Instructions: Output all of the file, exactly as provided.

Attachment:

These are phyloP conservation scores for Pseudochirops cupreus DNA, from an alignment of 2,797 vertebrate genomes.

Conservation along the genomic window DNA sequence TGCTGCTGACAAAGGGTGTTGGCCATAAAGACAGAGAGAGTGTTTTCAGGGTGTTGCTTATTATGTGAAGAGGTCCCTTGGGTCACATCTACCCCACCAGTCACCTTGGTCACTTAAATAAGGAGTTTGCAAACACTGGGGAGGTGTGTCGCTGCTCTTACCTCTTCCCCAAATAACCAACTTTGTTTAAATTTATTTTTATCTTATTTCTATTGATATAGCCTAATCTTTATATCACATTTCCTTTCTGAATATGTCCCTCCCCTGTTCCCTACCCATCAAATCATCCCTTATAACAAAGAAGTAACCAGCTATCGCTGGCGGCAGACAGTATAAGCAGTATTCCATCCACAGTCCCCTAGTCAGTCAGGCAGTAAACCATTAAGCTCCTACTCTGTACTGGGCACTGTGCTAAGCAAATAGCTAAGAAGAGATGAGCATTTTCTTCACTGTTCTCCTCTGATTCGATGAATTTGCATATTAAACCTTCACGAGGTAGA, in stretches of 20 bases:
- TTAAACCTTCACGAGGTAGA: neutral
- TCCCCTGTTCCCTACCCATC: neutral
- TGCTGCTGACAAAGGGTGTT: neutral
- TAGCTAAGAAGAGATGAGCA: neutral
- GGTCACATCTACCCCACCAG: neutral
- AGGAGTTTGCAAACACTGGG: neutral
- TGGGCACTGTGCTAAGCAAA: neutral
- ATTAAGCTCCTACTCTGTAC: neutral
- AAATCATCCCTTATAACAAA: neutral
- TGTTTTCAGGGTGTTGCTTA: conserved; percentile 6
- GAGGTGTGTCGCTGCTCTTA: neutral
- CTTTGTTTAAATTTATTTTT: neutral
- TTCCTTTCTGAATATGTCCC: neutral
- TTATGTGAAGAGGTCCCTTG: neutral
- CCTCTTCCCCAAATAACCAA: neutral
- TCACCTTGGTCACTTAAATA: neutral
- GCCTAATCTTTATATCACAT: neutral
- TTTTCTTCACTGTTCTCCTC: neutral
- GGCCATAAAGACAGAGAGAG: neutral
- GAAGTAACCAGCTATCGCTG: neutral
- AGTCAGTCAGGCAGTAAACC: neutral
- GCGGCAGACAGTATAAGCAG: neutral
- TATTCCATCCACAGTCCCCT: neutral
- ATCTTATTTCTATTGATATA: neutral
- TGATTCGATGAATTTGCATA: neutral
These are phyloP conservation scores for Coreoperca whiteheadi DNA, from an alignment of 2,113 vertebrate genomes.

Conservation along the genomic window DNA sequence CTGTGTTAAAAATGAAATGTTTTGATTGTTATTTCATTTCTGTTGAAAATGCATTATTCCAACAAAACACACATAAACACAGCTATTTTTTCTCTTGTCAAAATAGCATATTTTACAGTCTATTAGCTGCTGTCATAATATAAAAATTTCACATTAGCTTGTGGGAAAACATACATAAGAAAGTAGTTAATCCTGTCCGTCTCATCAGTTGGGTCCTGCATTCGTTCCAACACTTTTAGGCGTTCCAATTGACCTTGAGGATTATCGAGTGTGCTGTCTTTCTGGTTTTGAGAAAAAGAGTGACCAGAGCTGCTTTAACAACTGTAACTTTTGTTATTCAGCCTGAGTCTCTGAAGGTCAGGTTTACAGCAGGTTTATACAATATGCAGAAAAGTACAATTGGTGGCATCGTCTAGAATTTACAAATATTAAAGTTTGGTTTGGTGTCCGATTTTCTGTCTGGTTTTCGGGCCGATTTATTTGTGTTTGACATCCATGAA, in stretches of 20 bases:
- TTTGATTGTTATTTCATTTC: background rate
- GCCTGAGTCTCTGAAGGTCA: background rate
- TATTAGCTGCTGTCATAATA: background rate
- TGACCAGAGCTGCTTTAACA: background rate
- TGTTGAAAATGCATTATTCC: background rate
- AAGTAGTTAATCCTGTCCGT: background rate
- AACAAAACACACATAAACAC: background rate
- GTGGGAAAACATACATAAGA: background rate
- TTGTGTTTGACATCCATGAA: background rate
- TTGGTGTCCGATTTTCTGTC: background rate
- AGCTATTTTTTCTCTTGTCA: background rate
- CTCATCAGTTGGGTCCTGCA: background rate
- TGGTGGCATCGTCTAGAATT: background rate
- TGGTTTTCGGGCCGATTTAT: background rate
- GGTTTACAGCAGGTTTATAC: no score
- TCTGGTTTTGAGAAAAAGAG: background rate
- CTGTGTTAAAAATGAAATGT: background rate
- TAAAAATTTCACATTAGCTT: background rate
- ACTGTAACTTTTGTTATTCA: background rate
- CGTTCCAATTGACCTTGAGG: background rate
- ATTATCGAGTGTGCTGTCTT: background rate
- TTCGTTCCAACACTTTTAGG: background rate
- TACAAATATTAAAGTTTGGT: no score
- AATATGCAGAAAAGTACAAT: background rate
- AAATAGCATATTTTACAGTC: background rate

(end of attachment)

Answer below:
These are phyloP conservation scores for Pseudochirops cupreus DNA, from an alignment of 2,797 vertebrate genomes.

Conservation along the genomic window DNA sequence TGCTGCTGACAAAGGGTGTTGGCCATAAAGACAGAGAGAGTGTTTTCAGGGTGTTGCTTATTATGTGAAGAGGTCCCTTGGGTCACATCTACCCCACCAGTCACCTTGGTCACTTAAATAAGGAGTTTGCAAACACTGGGGAGGTGTGTCGCTGCTCTTACCTCTTCCCCAAATAACCAACTTTGTTTAAATTTATTTTTATCTTATTTCTATTGATATAGCCTAATCTTTATATCACATTTCCTTTCTGAATATGTCCCTCCCCTGTTCCCTACCCATCAAATCATCCCTTATAACAAAGAAGTAACCAGCTATCGCTGGCGGCAGACAGTATAAGCAGTATTCCATCCACAGTCCCCTAGTCAGTCAGGCAGTAAACCATTAAGCTCCTACTCTGTACTGGGCACTGTGCTAAGCAAATAGCTAAGAAGAGATGAGCATTTTCTTCACTGTTCTCCTCTGATTCGATGAATTTGCATATTAAACCTTCACGAGGTAGA, in stretches of 20 bases:
- TTAAACCTTCACGAGGTAGA: neutral
- TCCCCTGTTCCCTACCCATC: neutral
- TGCTGCTGACAAAGGGTGTT: neutral
- TAGCTAAGAAGAGATGAGCA: neutral
- GGTCACATCTACCCCACCAG: neutral
- AGGAGTTTGCAAACACTGGG: neutral
- TGGGCACTGTGCTAAGCAAA: neutral
- ATTAAGCTCCTACTCTGTAC: neutral
- AAATCATCCCTTATAACAAA: neutral
- TGTTTTCAGGGTGTTGCTTA: conserved; percentile 6
- GAGGTGTGTCGCTGCTCTTA: neutral
- CTTTGTTTAAATTTATTTTT: neutral
- TTCCTTTCTGAATATGTCCC: neutral
- TTATGTGAAGAGGTCCCTTG: neutral
- CCTCTTCCCCAAATAACCAA: neutral
- TCACCTTGGTCACTTAAATA: neutral
- GCCTAATCTTTATATCACAT: neutral
- TTTTCTTCACTGTTCTCCTC: neutral
- GGCCATAAAGACAGAGAGAG: neutral
- GAAGTAACCAGCTATCGCTG: neutral
- AGTCAGTCAGGCAGTAAACC: neutral
- GCGGCAGACAGTATAAGCAG: neutral
- TATTCCATCCACAGTCCCCT: neutral
- ATCTTATTTCTATTGATATA: neutral
- TGATTCGATGAATTTGCATA: neutral
These are phyloP conservation scores for Coreoperca whiteheadi DNA, from an alignment of 2,113 vertebrate genomes.

Conservation along the genomic window DNA sequence CTGTGTTAAAAATGAAATGTTTTGATTGTTATTTCATTTCTGTTGAAAATGCATTATTCCAACAAAACACACATAAACACAGCTATTTTTTCTCTTGTCAAAATAGCATATTTTACAGTCTATTAGCTGCTGTCATAATATAAAAATTTCACATTAGCTTGTGGGAAAACATACATAAGAAAGTAGTTAATCCTGTCCGTCTCATCAGTTGGGTCCTGCATTCGTTCCAACACTTTTAGGCGTTCCAATTGACCTTGAGGATTATCGAGTGTGCTGTCTTTCTGGTTTTGAGAAAAAGAGTGACCAGAGCTGCTTTAACAACTGTAACTTTTGTTATTCAGCCTGAGTCTCTGAAGGTCAGGTTTACAGCAGGTTTATACAATATGCAGAAAAGTACAATTGGTGGCATCGTCTAGAATTTACAAATATTAAAGTTTGGTTTGGTGTCCGATTTTCTGTCTGGTTTTCGGGCCGATTTATTTGTGTTTGACATCCATGAA, in stretches of 20 bases:
- TTTGATTGTTATTTCATTTC: background rate
- GCCTGAGTCTCTGAAGGTCA: background rate
- TATTAGCTGCTGTCATAATA: background rate
- TGACCAGAGCTGCTTTAACA: background rate
- TGTTGAAAATGCATTATTCC: background rate
- AAGTAGTTAATCCTGTCCGT: background rate
- AACAAAACACACATAAACAC: background rate
- GTGGGAAAACATACATAAGA: background rate
- TTGTGTTTGACATCCATGAA: background rate
- TTGGTGTCCGATTTTCTGTC: background rate
- AGCTATTTTTTCTCTTGTCA: background rate
- CTCATCAGTTGGGTCCTGCA: background rate
- TGGTGGCATCGTCTAGAATT: background rate
- TGGTTTTCGGGCCGATTTAT: background rate
- GGTTTACAGCAGGTTTATAC: no score
- TCTGGTTTTGAGAAAAAGAG: background rate
- CTGTGTTAAAAATGAAATGT: background rate
- TAAAAATTTCACATTAGCTT: background rate
- ACTGTAACTTTTGTTATTCA: background rate
- CGTTCCAATTGACCTTGAGG: background rate
- ATTATCGAGTGTGCTGTCTT: background rate
- TTCGTTCCAACACTTTTAGG: background rate
- TACAAATATTAAAGTTTGGT: no score
- AATATGCAGAAAAGTACAAT: background rate
- AAATAGCATATTTTACAGTC: background rate